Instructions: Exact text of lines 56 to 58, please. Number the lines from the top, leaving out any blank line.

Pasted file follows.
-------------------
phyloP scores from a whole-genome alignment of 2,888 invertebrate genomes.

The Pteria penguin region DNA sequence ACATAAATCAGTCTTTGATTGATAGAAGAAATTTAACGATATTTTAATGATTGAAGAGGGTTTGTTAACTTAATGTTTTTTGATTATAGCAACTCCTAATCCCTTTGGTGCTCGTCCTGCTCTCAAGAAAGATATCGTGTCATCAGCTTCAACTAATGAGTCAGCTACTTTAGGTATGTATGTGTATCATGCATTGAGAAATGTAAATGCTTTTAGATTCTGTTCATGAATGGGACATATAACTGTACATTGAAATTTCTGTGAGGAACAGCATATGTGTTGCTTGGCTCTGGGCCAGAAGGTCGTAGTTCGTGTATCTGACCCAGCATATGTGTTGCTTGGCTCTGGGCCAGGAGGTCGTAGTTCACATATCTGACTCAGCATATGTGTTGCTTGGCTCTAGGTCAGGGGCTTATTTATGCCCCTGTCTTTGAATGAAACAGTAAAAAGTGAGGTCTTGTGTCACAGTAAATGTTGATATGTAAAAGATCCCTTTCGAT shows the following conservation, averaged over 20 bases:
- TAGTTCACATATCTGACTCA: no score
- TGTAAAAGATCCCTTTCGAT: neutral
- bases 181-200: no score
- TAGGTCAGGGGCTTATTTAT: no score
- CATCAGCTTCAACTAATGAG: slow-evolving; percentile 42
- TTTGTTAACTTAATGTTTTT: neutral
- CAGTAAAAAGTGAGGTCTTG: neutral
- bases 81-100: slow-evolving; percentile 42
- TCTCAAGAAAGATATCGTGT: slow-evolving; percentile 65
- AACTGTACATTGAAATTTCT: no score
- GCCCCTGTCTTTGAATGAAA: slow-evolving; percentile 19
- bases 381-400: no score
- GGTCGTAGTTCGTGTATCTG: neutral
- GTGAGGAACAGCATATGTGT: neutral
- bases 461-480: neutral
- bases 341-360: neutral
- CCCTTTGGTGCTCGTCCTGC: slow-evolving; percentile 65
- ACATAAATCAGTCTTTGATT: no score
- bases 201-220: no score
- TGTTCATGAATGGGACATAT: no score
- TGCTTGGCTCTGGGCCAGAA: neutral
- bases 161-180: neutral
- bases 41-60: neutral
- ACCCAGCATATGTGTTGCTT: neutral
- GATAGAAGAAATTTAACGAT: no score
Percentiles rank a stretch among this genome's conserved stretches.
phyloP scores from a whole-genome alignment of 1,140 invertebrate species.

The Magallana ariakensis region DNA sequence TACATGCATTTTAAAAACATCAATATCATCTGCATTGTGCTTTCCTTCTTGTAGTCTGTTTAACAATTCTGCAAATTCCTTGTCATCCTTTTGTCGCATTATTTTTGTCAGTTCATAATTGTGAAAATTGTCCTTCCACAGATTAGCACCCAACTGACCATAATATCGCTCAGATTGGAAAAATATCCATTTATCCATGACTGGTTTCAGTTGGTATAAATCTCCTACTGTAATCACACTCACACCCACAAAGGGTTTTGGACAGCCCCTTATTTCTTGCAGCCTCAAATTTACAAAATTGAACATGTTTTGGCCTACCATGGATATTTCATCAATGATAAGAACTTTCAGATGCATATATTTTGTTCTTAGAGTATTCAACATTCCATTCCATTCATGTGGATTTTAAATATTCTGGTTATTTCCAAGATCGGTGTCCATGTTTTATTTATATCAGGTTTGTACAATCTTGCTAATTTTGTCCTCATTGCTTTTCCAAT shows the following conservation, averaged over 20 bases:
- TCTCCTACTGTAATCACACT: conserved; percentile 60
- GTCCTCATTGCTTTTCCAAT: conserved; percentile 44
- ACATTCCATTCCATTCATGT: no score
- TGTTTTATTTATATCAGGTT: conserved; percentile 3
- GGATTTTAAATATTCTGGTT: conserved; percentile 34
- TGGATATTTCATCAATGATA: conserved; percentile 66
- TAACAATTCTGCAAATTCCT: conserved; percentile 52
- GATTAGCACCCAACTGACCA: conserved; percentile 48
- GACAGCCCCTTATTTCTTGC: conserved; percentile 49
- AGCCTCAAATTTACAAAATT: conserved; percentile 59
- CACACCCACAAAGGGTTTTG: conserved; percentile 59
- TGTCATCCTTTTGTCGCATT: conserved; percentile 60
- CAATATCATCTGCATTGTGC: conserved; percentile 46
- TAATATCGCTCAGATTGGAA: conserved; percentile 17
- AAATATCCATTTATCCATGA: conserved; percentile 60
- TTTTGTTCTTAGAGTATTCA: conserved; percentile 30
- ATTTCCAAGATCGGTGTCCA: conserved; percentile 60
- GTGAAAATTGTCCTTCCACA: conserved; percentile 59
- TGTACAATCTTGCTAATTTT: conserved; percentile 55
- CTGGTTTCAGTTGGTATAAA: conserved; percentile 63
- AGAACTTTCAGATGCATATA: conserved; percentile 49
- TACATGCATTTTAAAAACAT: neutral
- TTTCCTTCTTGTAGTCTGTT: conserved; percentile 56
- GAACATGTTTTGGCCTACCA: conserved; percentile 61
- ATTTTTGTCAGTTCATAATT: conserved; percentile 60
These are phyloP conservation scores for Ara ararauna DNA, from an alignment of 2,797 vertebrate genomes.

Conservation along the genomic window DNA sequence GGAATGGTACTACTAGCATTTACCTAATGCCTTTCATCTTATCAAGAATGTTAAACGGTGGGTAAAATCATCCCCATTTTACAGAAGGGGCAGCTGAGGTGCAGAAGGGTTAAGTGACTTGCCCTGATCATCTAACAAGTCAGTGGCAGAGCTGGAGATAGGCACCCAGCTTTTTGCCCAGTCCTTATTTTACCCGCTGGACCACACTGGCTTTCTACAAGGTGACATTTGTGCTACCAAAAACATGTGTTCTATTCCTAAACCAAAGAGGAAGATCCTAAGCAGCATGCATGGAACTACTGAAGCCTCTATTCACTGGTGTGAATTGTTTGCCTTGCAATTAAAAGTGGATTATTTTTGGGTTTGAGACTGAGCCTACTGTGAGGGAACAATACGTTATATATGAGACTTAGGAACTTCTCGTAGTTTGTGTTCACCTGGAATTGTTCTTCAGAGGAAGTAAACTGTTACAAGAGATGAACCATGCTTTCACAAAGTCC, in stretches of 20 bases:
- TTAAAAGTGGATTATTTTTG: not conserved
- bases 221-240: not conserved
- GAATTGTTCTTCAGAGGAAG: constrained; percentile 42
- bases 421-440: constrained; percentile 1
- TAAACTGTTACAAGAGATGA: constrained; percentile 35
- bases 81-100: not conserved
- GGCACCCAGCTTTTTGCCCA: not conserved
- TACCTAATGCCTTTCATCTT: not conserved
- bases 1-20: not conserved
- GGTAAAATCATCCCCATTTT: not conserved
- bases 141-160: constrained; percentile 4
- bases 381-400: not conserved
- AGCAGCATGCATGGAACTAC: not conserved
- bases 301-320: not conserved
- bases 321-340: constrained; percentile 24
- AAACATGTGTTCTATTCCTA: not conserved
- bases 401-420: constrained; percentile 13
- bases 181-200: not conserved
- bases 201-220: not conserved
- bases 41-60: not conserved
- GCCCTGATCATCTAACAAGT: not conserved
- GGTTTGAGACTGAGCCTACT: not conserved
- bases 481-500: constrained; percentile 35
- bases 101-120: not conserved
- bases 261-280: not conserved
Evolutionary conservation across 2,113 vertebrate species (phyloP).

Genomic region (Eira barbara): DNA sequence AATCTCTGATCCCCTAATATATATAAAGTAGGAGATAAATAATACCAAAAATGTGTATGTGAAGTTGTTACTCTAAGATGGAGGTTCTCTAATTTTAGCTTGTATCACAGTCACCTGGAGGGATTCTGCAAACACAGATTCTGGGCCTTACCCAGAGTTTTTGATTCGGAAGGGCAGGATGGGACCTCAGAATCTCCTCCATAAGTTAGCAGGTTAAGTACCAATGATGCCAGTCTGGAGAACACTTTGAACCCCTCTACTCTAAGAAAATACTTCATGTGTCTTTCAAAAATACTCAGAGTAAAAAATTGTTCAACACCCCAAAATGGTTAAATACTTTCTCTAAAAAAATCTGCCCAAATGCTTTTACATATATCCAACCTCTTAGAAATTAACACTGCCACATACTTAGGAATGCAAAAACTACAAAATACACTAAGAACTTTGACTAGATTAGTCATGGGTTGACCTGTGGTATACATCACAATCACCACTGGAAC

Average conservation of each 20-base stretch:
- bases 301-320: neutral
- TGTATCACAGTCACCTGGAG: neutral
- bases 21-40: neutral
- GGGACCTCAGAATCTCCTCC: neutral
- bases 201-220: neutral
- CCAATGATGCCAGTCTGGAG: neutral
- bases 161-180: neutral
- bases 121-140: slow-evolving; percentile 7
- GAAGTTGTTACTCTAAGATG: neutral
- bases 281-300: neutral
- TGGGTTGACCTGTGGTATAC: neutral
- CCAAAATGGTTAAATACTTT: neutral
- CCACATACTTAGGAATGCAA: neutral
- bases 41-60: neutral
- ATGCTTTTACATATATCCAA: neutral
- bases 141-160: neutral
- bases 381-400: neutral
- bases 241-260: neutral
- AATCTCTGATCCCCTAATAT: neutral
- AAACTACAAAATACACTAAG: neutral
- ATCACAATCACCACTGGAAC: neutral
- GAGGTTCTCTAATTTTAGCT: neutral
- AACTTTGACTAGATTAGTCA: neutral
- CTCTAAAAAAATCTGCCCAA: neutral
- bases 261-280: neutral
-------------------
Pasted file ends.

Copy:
These are phyloP conservation scores for Ara ararauna DNA, from an alignment of 2,797 vertebrate genomes.

Conservation along the genomic window DNA sequence GGAATGGTACTACTAGCATTTACCTAATGCCTTTCATCTTATCAAGAATGTTAAACGGTGGGTAAAATCATCCCCATTTTACAGAAGGGGCAGCTGAGGTGCAGAAGGGTTAAGTGACTTGCCCTGATCATCTAACAAGTCAGTGGCAGAGCTGGAGATAGGCACCCAGCTTTTTGCCCAGTCCTTATTTTACCCGCTGGACCACACTGGCTTTCTACAAGGTGACATTTGTGCTACCAAAAACATGTGTTCTATTCCTAAACCAAAGAGGAAGATCCTAAGCAGCATGCATGGAACTACTGAAGCCTCTATTCACTGGTGTGAATTGTTTGCCTTGCAATTAAAAGTGGATTATTTTTGGGTTTGAGACTGAGCCTACTGTGAGGGAACAATACGTTATATATGAGACTTAGGAACTTCTCGTAGTTTGTGTTCACCTGGAATTGTTCTTCAGAGGAAGTAAACTGTTACAAGAGATGAACCATGCTTTCACAAAGTCC, in stretches of 20 bases:
- TTAAAAGTGGATTATTTTTG: not conserved